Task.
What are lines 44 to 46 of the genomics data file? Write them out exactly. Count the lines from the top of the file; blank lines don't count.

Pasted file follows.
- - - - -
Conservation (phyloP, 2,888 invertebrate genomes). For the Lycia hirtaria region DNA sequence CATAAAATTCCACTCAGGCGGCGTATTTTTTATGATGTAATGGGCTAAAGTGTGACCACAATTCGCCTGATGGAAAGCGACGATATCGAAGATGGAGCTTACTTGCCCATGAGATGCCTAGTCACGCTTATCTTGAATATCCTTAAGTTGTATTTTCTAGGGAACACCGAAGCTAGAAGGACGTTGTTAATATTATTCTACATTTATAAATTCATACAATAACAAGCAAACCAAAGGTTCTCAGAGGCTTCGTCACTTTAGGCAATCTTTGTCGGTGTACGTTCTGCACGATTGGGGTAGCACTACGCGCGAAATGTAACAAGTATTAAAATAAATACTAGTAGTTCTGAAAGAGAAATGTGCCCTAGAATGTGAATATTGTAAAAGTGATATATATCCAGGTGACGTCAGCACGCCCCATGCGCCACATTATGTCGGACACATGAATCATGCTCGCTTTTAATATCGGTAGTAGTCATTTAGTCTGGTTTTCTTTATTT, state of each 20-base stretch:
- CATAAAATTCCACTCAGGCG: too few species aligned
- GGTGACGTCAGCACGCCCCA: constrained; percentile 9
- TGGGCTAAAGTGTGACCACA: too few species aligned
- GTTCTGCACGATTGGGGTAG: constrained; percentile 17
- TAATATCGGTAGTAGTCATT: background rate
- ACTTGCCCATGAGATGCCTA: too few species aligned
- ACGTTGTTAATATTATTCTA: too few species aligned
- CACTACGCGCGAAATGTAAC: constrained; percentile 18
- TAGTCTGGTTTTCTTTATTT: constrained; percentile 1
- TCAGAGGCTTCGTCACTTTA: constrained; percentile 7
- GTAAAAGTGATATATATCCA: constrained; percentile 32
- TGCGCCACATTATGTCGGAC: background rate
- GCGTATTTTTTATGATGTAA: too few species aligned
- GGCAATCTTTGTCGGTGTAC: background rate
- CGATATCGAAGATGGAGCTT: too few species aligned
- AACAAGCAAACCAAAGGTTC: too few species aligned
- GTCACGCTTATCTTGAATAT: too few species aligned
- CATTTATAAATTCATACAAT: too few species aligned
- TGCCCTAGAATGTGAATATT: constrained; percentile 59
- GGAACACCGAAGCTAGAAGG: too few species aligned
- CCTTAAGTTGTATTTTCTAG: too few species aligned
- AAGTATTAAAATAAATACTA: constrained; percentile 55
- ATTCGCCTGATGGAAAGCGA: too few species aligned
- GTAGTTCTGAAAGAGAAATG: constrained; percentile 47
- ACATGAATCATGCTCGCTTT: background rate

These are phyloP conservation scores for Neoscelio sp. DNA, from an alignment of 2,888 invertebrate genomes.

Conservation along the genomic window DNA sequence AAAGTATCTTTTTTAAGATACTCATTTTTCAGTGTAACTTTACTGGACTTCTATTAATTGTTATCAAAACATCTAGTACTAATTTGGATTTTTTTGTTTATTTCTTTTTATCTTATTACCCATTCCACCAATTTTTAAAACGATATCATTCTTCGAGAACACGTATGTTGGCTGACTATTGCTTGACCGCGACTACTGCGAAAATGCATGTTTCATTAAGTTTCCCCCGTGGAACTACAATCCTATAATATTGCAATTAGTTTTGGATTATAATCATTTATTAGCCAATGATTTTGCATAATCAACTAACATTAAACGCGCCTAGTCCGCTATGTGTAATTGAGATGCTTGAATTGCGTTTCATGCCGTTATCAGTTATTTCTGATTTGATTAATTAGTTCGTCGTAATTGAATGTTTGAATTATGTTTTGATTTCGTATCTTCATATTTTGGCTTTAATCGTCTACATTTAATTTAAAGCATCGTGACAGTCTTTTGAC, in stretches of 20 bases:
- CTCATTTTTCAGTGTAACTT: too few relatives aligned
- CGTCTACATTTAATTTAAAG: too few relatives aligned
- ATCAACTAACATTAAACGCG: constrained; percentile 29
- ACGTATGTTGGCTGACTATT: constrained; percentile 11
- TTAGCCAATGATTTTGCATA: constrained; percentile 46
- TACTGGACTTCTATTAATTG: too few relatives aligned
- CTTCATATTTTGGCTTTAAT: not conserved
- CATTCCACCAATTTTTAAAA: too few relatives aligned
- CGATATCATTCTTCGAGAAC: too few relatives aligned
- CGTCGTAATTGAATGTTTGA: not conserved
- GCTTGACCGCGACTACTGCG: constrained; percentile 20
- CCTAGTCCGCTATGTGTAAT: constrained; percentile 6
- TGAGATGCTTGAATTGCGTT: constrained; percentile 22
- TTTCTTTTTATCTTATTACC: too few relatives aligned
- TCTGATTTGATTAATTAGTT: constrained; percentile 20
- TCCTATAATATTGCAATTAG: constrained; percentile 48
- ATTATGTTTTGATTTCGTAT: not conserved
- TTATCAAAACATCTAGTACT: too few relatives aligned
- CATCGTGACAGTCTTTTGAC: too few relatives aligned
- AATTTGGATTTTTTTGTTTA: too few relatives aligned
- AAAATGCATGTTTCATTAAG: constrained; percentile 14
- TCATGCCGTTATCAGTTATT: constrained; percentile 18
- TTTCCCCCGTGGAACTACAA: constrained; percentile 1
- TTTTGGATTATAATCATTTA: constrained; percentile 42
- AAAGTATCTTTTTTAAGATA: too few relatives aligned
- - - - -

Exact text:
- TCCTATAATATTGCAATTAG: constrained; percentile 48
- ATTATGTTTTGATTTCGTAT: not conserved
- TTATCAAAACATCTAGTACT: too few relatives aligned